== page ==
Real-world effectiveness of a booster dose of the COVID-19 vaccines among Japanese university students.
      The present study aimed to investigate the effectiveness of a booster dose vaccination among Japanese university students during the BA.2-dominant period compared with the BA.1-dominant period.

      MATERIALS AND METHODS

      Study design

      This observational study was conducted at Hiroshima University, Higashihiroshima and Hiroshima, Japan, from January 1 to July 31, 2022. As of January 1, 2022, 13,133 students (10,603 undergraduate students and 2,530 graduate students) were enrolled in Hiroshima University. They were firmly instructed to register on the online COVID-19 registration system of Hiroshima University when they became a close contact of a COVID-19 patient and were examined with a polymerase chain reaction (PCR) test for SARS-CoV-2. A close contact fulfilled the following criteria: (a) contact with a COVID-19 patient between 2 days before and 14 days after the onset of symptoms, (b) no use of masks, (c) distance of less than 1 meter during contact, and (d) more than 15 minutes of contact.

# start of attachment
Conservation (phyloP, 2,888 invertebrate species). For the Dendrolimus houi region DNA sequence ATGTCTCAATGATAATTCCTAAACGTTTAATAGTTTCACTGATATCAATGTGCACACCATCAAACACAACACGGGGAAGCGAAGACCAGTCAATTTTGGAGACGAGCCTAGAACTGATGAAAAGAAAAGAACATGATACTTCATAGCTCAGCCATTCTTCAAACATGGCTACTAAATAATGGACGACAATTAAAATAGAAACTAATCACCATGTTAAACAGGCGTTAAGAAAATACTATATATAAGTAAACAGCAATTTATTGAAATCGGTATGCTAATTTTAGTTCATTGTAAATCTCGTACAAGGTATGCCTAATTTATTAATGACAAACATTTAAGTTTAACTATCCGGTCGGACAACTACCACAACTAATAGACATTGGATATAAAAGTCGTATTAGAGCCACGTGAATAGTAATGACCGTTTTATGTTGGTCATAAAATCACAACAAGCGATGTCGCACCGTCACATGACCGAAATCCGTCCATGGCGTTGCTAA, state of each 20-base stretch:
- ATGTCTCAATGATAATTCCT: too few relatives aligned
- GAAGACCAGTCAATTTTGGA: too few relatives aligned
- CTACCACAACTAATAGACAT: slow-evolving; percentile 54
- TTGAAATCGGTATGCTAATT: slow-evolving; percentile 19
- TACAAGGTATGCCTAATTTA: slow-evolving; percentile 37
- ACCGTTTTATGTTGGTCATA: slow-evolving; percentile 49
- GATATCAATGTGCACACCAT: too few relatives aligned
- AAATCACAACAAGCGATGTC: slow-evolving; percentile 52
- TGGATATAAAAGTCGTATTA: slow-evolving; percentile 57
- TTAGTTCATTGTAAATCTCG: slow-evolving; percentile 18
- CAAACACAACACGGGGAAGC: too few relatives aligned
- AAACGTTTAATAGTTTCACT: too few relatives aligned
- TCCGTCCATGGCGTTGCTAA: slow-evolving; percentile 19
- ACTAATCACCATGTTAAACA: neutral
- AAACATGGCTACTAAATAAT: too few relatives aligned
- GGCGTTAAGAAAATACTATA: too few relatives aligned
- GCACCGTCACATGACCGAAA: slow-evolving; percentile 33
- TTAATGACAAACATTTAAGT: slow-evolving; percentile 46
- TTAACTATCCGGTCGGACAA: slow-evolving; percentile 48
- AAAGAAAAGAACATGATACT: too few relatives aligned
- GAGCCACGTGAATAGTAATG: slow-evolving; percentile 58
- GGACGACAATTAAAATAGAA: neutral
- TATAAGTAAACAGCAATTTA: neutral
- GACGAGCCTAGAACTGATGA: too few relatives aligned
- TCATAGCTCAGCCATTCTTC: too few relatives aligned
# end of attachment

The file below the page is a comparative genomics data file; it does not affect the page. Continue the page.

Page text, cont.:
• Akaishi T
      • Kushimoto S
      • Katori Y
      • Kure S
      • Igarashi K
      • Takayama S
      • et al.
      COVID-19 transmission in group living environments and households.
      Direct physical contact during physical education and club activities was also considered to define a close contact. Information on the students’ age, sex, vaccination status, symptoms, and the results of their PCR tests were collected using an online questionnaire. Severe fever was defined as fever ≥ 38.5°C. The students with a negative result at the first PCR test were followed up for at least 10 days from their last contact with a COVID-19 patient by public health services or the Hiroshima University Health Service Center. If new onset of symptoms occurred during the follow-up period, affected students were instructed to undergo PCR retesting, the results of which were also investigated using the online questionnaire. All registered students completed the questionnaire.